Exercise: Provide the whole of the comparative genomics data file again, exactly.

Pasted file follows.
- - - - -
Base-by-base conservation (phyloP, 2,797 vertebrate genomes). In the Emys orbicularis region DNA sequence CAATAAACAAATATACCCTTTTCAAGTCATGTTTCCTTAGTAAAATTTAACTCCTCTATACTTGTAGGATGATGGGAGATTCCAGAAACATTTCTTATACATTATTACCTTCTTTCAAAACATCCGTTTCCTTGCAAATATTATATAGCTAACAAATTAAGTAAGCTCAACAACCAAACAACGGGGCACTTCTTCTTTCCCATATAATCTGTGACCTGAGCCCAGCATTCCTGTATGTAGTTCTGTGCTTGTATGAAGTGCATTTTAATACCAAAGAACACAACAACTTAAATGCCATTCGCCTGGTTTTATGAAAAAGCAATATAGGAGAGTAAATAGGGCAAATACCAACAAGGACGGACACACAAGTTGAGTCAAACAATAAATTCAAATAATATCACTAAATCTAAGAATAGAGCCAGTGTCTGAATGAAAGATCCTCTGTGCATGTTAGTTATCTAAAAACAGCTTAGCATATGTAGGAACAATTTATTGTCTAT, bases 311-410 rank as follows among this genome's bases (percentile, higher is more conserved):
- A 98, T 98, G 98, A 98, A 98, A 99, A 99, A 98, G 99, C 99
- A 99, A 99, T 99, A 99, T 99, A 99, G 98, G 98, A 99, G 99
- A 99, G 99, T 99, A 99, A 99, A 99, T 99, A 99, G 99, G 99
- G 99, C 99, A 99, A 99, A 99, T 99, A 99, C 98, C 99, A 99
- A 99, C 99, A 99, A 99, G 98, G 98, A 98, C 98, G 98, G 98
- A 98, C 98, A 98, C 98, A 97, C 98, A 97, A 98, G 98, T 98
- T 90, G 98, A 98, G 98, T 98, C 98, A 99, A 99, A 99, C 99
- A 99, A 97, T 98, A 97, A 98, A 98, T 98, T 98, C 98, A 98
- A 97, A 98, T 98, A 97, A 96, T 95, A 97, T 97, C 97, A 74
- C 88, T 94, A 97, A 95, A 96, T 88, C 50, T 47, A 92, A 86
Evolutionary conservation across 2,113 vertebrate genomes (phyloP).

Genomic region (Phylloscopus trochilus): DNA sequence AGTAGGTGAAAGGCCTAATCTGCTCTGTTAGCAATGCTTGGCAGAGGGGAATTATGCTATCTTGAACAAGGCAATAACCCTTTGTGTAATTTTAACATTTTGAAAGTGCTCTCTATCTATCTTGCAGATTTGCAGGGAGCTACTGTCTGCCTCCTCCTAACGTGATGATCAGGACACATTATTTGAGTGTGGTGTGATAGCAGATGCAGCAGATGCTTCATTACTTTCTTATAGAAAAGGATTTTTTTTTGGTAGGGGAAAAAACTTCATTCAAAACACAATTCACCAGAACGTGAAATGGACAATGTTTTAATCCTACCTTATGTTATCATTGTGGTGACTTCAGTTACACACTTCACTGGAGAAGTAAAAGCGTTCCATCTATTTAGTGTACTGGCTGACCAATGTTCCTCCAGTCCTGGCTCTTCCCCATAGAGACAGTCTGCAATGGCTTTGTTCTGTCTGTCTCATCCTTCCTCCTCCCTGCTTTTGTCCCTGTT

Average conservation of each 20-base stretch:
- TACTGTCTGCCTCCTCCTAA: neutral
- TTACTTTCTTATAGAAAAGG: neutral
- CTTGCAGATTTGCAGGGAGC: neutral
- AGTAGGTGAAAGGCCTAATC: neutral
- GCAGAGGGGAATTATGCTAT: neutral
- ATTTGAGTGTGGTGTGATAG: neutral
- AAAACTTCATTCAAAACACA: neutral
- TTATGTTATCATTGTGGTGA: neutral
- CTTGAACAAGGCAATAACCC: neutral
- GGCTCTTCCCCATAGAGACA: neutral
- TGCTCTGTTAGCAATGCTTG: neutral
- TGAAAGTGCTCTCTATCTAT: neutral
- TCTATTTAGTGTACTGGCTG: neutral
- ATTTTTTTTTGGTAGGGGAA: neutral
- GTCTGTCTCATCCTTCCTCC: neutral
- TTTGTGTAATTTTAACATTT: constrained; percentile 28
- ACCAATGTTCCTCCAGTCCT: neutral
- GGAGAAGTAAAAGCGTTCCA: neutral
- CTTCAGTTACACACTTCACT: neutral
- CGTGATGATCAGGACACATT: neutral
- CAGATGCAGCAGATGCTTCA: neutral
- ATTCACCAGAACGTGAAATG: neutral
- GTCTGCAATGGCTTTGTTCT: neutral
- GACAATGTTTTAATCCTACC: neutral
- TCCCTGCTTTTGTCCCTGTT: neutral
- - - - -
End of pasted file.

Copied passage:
Base-by-base conservation (phyloP, 2,797 vertebrate genomes). In the Emys orbicularis region DNA sequence CAATAAACAAATATACCCTTTTCAAGTCATGTTTCCTTAGTAAAATTTAACTCCTCTATACTTGTAGGATGATGGGAGATTCCAGAAACATTTCTTATACATTATTACCTTCTTTCAAAACATCCGTTTCCTTGCAAATATTATATAGCTAACAAATTAAGTAAGCTCAACAACCAAACAACGGGGCACTTCTTCTTTCCCATATAATCTGTGACCTGAGCCCAGCATTCCTGTATGTAGTTCTGTGCTTGTATGAAGTGCATTTTAATACCAAAGAACACAACAACTTAAATGCCATTCGCCTGGTTTTATGAAAAAGCAATATAGGAGAGTAAATAGGGCAAATACCAACAAGGACGGACACACAAGTTGAGTCAAACAATAAATTCAAATAATATCACTAAATCTAAGAATAGAGCCAGTGTCTGAATGAAAGATCCTCTGTGCATGTTAGTTATCTAAAAACAGCTTAGCATATGTAGGAACAATTTATTGTCTAT, bases 311-410 rank as follows among this genome's bases (percentile, higher is more conserved):
- A 98, T 98, G 98, A 98, A 98, A 99, A 99, A 98, G 99, C 99
- A 99, A 99, T 99, A 99, T 99, A 99, G 98, G 98, A 99, G 99
- A 99, G 99, T 99, A 99, A 99, A 99, T 99, A 99, G 99, G 99
- G 99, C 99, A 99, A 99, A 99, T 99, A 99, C 98, C 99, A 99
- A 99, C 99, A 99, A 99, G 98, G 98, A 98, C 98, G 98, G 98
- A 98, C 98, A 98, C 98, A 97, C 98, A 97, A 98, G 98, T 98
- T 90, G 98, A 98, G 98, T 98, C 98, A 99, A 99, A 99, C 99
- A 99, A 97, T 98, A 97, A 98, A 98, T 98, T 98, C 98, A 98
- A 97, A 98, T 98, A 97, A 96, T 95, A 97, T 97, C 97, A 74
- C 88, T 94, A 97, A 95, A 96, T 88, C 50, T 47, A 92, A 86
Evolutionary conservation across 2,113 vertebrate genomes (phyloP).

Genomic region (Phylloscopus trochilus): DNA sequence AGTAGGTGAAAGGCCTAATCTGCTCTGTTAGCAATGCTTGGCAGAGGGGAATTATGCTATCTTGAACAAGGCAATAACCCTTTGTGTAATTTTAACATTTTGAAAGTGCTCTCTATCTATCTTGCAGATTTGCAGGGAGCTACTGTCTGCCTCCTCCTAACGTGATGATCAGGACACATTATTTGAGTGTGGTGTGATAGCAGATGCAGCAGATGCTTCATTACTTTCTTATAGAAAAGGATTTTTTTTTGGTAGGGGAAAAAACTTCATTCAAAACACAATTCACCAGAACGTGAAATGGACAATGTTTTAATCCTACCTTATGTTATCATTGTGGTGACTTCAGTTACACACTTCACTGGAGAAGTAAAAGCGTTCCATCTATTTAGTGTACTGGCTGACCAATGTTCCTCCAGTCCTGGCTCTTCCCCATAGAGACAGTCTGCAATGGCTTTGTTCTGTCTGTCTCATCCTTCCTCCTCCCTGCTTTTGTCCCTGTT

Average conservation of each 20-base stretch:
- TACTGTCTGCCTCCTCCTAA: neutral
- TTACTTTCTTATAGAAAAGG: neutral
- CTTGCAGATTTGCAGGGAGC: neutral
- AGTAGGTGAAAGGCCTAATC: neutral
- GCAGAGGGGAATTATGCTAT: neutral
- ATTTGAGTGTGGTGTGATAG: neutral
- AAAACTTCATTCAAAACACA: neutral
- TTATGTTATCATTGTGGTGA: neutral
- CTTGAACAAGGCAATAACCC: neutral
- GGCTCTTCCCCATAGAGACA: neutral
- TGCTCTGTTAGCAATGCTTG: neutral
- TGAAAGTGCTCTCTATCTAT: neutral
- TCTATTTAGTGTACTGGCTG: neutral
- ATTTTTTTTTGGTAGGGGAA: neutral
- GTCTGTCTCATCCTTCCTCC: neutral
- TTTGTGTAATTTTAACATTT: constrained; percentile 28
- ACCAATGTTCCTCCAGTCCT: neutral
- GGAGAAGTAAAAGCGTTCCA: neutral
- CTTCAGTTACACACTTCACT: neutral
- CGTGATGATCAGGACACATT: neutral
- CAGATGCAGCAGATGCTTCA: neutral
- ATTCACCAGAACGTGAAATG: neutral
- GTCTGCAATGGCTTTGTTCT: neutral
- GACAATGTTTTAATCCTACC: neutral
- TCCCTGCTTTTGTCCCTGTT: neutral